(06/28/13) - Fruit flies are helping doctors figure out how to treat a
devastating childhood cancer.
Rhabdomyosarcoma, or RHABDO, is a potentially deadly cancer. It affects a couple hundred kids each year. Now, thanks to fruit flies, doctors are close to a treatment - and possibly a cure.
Sydney Mayrell loves crafts and cupcakes, but what she loves most, she says, is, "to play with Mommy."
Sydney's mother says they have grown even closer since Sydney's diagnosis of cancer three years ago, "I felt a lump in her left thigh."
That lump was RHABDO, an aggressive cancer that spreads through tissues in the body. For Sydney, it meant 54-weeks of chemo, four weeks of radiation, and surgery.
"It can be a devastating disease. You're faced with no choice but giving them the most aggressive kind of therapy you can give," says Dr. Rene Galindo, of UT Southwestern Medical Center.
The doctor hopes his fruit fly research will change that. In the lab, Galindo was able to show that silencing a specific gene in the flies prevented healthy cells from becoming cancerous and turned cancerous RHABDO cells back to normal. He was able to replicate the same results in human tumor cells.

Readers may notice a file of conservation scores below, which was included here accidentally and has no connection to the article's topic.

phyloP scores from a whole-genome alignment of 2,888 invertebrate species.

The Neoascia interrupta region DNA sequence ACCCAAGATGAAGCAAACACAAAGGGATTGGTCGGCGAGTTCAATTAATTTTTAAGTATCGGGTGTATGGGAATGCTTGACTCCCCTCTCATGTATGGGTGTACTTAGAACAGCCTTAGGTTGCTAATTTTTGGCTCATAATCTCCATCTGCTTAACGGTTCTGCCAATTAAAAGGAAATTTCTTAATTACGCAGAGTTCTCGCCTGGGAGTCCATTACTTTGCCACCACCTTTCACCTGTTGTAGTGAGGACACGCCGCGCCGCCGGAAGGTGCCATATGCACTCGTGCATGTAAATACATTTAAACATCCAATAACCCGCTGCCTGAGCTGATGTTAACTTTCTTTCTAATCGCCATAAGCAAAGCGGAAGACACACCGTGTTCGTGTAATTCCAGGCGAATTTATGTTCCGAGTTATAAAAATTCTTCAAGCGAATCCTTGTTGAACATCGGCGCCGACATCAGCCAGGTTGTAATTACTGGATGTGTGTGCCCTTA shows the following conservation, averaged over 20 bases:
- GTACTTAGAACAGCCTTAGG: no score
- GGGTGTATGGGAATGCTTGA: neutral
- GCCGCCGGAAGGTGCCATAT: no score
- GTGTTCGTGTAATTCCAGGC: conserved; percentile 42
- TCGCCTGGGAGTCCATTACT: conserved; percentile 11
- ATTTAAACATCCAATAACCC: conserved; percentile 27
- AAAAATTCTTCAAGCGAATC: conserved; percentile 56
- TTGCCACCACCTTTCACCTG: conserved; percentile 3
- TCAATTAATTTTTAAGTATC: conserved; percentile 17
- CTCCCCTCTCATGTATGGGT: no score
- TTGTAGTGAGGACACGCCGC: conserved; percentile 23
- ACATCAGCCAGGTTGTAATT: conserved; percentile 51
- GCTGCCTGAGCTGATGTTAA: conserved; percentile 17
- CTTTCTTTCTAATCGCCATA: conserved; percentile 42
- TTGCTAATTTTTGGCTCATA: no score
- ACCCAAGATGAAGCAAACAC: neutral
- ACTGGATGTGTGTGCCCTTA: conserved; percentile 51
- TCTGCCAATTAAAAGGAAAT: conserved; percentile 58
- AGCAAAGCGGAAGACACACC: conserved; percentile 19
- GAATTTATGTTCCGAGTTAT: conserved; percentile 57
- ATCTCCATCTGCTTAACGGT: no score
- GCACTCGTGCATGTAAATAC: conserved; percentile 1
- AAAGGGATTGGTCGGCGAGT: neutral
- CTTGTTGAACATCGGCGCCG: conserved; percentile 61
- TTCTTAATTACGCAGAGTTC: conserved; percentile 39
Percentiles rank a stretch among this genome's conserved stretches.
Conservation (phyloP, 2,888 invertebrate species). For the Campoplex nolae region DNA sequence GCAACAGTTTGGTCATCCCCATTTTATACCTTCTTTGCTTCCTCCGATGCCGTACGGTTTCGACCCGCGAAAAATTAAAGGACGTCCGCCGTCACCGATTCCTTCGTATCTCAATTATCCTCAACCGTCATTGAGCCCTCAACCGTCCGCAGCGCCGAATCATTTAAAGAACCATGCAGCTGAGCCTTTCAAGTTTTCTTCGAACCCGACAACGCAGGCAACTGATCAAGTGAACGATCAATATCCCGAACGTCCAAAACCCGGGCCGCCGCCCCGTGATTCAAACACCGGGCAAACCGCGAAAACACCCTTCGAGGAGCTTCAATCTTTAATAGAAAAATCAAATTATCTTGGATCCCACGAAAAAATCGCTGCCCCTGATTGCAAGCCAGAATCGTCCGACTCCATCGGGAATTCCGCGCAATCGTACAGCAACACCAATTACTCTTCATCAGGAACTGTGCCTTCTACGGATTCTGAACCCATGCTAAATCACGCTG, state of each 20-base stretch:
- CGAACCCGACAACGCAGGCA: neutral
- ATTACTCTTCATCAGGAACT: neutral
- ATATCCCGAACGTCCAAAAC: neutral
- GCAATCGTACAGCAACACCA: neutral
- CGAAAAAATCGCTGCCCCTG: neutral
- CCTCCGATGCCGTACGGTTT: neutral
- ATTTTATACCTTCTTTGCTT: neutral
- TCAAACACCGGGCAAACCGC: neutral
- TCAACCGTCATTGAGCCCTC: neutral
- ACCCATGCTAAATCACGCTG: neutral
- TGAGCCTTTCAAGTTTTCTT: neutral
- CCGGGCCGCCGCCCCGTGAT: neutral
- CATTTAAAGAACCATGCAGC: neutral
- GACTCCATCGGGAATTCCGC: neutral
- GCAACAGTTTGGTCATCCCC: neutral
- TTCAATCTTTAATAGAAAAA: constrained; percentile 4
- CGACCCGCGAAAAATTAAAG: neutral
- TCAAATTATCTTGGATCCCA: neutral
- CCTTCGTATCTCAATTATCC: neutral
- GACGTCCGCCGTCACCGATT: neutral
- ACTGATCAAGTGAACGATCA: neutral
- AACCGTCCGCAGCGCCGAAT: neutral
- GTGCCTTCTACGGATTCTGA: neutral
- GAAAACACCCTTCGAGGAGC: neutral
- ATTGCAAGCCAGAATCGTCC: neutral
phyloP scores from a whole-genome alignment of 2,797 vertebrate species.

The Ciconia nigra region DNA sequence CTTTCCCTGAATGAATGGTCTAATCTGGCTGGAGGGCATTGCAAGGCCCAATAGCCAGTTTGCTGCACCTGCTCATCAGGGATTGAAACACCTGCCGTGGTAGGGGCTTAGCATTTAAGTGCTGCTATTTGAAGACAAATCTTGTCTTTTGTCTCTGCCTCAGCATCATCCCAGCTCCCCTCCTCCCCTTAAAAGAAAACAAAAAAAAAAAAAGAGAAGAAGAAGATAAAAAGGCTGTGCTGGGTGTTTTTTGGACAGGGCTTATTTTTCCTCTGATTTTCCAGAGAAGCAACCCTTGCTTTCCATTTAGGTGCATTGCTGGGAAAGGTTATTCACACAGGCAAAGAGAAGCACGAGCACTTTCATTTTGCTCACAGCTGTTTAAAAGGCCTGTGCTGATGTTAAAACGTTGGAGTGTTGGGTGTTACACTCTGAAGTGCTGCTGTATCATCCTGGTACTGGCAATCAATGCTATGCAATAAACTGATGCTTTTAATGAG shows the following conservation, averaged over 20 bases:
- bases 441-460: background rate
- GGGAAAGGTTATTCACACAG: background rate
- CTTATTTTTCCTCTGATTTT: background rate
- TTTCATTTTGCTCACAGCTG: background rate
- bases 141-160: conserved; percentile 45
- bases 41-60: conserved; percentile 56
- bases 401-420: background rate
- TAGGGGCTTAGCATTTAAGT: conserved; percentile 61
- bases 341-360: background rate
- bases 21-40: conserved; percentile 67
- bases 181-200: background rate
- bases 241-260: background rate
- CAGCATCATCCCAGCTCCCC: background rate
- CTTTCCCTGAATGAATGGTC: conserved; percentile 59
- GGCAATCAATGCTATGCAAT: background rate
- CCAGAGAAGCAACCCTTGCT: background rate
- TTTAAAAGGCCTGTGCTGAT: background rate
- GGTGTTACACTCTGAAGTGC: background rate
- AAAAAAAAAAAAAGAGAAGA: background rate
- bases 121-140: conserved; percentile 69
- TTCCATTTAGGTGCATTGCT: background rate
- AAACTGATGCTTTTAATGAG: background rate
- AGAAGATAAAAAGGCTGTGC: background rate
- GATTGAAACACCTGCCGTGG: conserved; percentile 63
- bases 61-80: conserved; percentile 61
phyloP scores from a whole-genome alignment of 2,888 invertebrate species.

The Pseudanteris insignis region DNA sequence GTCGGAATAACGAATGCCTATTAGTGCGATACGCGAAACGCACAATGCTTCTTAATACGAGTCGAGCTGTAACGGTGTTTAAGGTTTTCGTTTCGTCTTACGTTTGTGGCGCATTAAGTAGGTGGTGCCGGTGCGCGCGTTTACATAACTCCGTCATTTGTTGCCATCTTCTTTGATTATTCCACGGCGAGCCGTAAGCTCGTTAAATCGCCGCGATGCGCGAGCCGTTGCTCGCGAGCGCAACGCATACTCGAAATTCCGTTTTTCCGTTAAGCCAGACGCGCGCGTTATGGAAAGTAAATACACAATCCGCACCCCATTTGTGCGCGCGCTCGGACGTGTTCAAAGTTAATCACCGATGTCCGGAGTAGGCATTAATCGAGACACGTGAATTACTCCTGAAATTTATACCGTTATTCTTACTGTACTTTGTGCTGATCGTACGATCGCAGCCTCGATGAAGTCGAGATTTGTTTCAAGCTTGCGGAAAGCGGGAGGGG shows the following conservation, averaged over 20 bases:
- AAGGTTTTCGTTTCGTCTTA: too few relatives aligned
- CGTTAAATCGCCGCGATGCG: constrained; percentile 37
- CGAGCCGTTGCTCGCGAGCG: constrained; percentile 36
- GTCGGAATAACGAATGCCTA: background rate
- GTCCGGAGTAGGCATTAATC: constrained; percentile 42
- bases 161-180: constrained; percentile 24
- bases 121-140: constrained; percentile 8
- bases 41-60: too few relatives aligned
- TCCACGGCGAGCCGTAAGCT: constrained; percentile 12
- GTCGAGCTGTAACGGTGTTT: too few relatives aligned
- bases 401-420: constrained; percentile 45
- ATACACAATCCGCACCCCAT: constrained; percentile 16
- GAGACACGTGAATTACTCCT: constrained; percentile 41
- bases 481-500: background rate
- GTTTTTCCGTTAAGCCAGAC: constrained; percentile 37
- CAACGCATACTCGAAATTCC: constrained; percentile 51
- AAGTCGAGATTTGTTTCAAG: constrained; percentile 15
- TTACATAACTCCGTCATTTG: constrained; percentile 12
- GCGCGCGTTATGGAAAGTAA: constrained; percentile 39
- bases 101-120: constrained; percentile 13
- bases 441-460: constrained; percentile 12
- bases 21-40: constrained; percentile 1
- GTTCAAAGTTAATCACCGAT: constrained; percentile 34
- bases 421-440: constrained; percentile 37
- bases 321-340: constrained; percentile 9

"The cancer would stop being a tumor, and it would become normal skeletal muscle," Galindo says.
The next step is a clinical trial in humans. If it works, it could essentially be a cure, which is very exciting news to Sydney and her mother.
Sydney is currently in remission now.
Dr. Galindo says this method of gene silencing would offer a much less toxic and less harsh treatment for children.
RHABDO tumors usually occur in children under six years old.
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